Languages in which nouns are given male or female status are linked to gender inequality, according to a new study that compares languages and equality across the globe.
Surprisingly, though, languages with no gender at all — where even "he" and "she" are represented by the same word — are associated with the most gender inequality, perhaps because people automatically categorize gender-neutral references as male.
"These are aspects of language that seem very mundane and seem like they wouldn't make a difference," said study researcher Jennifer Prewitt-Freilino, a psychologist at the Rhode Island School of Design. "But more and more research that is starting to come out looking at grammatical gender and language suggests that it has more of an impact than you would think."
Language and attitudes
In other words, our thoughts don't just shape our language. Our language may also shape our thoughts. For example, one 2009 study asked high-school students to read a passage in English, Spanish or French. English is a "natural gender" language, meaning that speakers use gender-specific pronouns, but nouns do not have gender. Spanish and French are "gendered" languages, in which nouns are assigned as masculine and feminine. In Spanish, for example "la fruita" (the fruit) is feminine, but "el dia" (daytime) is masculine.
Compared with the students who read the passages in English, those who read in gendered languages responded with higher levels of sexism to a questionnaire they took after the study.
Prewitt-Freilino and her colleagues wanted to take a broader look. Using the World Economic Forum's Global Gender Gap Index, which measures inequality between men and women in economics, education, politics and health, they compared nations' inequality to the type of language most frequently spoken there. Of the 134 countries included in the index, 54.5 percent spoke predominately gendered languages, 9 percent spoke natural gender languages and 19.4 percent spoke genderless languages. Genderless languages include Finnish, which uses the same pronoun for males and females. The remaining countries spoke some mixture of gendered, natural gender and genderless languages. [See Country Gender-Equality Rankings]
The researchers controlled for geographical location, religion, political system and relative development in an attempt to account for other factors influencing gender inequality.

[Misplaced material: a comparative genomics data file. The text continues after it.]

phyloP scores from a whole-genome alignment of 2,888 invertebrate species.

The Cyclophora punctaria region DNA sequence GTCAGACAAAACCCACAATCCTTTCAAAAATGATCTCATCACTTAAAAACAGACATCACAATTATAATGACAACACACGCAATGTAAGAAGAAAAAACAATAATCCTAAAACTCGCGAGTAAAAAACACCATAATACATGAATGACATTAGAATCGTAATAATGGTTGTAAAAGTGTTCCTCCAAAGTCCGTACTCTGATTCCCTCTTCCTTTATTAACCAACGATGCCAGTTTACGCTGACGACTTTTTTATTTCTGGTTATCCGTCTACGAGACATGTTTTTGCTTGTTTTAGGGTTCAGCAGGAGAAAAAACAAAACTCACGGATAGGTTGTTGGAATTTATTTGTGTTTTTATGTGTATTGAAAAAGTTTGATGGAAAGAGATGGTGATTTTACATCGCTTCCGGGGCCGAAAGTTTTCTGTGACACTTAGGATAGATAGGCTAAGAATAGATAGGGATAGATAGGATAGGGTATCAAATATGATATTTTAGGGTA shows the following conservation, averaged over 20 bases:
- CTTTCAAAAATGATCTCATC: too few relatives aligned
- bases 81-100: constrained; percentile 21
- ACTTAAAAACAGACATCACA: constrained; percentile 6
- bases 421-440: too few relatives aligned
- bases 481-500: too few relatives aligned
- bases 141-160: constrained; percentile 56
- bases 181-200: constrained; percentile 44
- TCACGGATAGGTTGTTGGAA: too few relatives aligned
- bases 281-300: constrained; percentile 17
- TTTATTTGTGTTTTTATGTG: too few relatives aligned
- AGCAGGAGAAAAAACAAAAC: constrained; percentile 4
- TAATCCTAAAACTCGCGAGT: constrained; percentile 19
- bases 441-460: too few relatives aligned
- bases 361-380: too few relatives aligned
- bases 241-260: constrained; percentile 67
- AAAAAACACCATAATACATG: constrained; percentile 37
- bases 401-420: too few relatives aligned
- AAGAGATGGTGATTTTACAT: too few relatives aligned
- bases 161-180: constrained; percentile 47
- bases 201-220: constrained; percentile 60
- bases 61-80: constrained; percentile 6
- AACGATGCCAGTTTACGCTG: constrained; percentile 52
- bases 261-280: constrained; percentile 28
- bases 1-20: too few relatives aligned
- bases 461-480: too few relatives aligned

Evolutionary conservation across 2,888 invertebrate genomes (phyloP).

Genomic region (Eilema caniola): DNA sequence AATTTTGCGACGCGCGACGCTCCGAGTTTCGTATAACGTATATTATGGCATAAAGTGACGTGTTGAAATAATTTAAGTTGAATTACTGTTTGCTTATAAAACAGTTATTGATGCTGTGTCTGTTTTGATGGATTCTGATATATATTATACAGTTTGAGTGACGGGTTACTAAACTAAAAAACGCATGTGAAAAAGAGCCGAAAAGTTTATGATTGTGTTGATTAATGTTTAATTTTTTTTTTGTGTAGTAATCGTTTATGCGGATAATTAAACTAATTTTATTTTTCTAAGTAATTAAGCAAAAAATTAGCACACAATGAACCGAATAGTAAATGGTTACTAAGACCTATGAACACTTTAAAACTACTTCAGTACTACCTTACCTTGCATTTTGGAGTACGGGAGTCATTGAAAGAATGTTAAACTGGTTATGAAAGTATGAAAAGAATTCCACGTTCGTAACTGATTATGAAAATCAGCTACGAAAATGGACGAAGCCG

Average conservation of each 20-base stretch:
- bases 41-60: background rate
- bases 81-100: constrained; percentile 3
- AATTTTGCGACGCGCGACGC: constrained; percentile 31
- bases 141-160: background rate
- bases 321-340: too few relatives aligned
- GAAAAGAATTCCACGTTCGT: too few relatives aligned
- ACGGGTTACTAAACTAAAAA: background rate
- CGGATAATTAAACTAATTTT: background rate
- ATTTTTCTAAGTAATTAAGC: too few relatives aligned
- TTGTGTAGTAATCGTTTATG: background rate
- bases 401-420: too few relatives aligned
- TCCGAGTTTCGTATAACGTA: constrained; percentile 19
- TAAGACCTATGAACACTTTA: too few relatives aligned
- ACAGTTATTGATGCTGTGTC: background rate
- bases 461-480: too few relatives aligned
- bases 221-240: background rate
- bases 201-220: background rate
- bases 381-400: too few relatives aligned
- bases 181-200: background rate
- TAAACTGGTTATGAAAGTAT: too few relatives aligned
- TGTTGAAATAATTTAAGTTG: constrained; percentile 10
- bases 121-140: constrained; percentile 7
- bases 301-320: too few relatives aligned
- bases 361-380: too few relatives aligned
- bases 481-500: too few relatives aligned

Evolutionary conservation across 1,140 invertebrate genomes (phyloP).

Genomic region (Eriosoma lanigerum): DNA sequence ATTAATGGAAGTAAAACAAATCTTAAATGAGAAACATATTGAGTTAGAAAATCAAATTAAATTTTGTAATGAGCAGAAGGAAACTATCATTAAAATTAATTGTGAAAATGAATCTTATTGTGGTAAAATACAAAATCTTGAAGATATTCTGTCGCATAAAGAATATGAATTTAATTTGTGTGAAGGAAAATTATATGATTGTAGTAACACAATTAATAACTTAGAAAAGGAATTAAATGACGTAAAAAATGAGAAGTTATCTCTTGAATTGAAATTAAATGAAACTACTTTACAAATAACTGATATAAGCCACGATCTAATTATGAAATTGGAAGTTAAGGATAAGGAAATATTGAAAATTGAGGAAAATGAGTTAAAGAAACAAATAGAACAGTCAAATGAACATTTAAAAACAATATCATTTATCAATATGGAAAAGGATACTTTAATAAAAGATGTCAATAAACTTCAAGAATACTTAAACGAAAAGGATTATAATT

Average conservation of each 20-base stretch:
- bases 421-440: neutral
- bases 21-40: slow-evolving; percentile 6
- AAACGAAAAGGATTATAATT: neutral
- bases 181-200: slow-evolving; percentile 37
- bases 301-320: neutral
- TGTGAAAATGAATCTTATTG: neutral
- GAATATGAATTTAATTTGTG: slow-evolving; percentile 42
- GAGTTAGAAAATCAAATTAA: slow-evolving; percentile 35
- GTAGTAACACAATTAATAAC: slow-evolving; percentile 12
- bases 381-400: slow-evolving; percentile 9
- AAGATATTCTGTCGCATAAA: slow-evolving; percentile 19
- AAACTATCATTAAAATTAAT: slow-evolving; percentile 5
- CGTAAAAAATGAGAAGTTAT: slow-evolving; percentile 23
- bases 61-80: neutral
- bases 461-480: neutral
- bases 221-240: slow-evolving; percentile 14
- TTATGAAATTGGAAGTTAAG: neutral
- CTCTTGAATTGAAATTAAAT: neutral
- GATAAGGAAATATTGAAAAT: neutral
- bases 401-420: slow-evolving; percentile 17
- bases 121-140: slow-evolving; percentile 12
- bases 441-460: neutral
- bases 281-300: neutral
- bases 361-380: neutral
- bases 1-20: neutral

Gender and equality
On average, countries where gendered languages are spoken ranked lowest on the scale of gender equality, researchers reported in the journal Sex Roles. But surprisingly, genderless languages didn't fare as well as natural gender languages such as English (though they did fare better than gendered languages).
Gender-neutral pronouns likely conjure male images, Prewitt-Freilino said. Previous research has suggested that when people are cued with the gender-neutral "they," they think of male characters far more frequently than when cued with "he or she."
"Being able to use gendered pronouns, things like 'he' or 'she,' and being able to modify the language could actually have a function," Prewitt-Freilino said. That result suggests that efforts to invent gender-neutral pronouns in English could backfire.
There is not a one-to-one correlation between language and equality. Iran, for example, is a predominately Persian-speaking country, and Persian is a genderless language.
"There's a lot of variability between the countries, which is also what makes it pretty surprising that we still found this difference," Prewitt-Freilino said.
There are limitations to the study, including the fact that the results don't indicate that language differences necessarily cause the inequality. There are also relatively few natural gender languages, Prewitt-Freilino said, making them harder to compare.
Yemen scored lowest on gender equality scale, followed by Chad and Pakistan. Citizens of all three predominately speak gendered languages. Finland, which boasts a genderless language, and Iceland, which boasts a natural gender language, tied for most gender-equal country, with Norway, another natural gender language country, coming in third.
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Stephanie Pappas is a contributing writer for Live Science, covering topics ranging from geoscience to archaeology to the human brain and behavior. She was previously a senior writer for Live Science but is now a freelancer based in Denver, Colorado, and regularly contributes to Scientific American and The Monitor, the monthly magazine of the American Psychological Association. Stephanie received a bachelor's degree in psychology from the University of South Carolina and a graduate certificate in science communication from the University of California, Santa Cruz.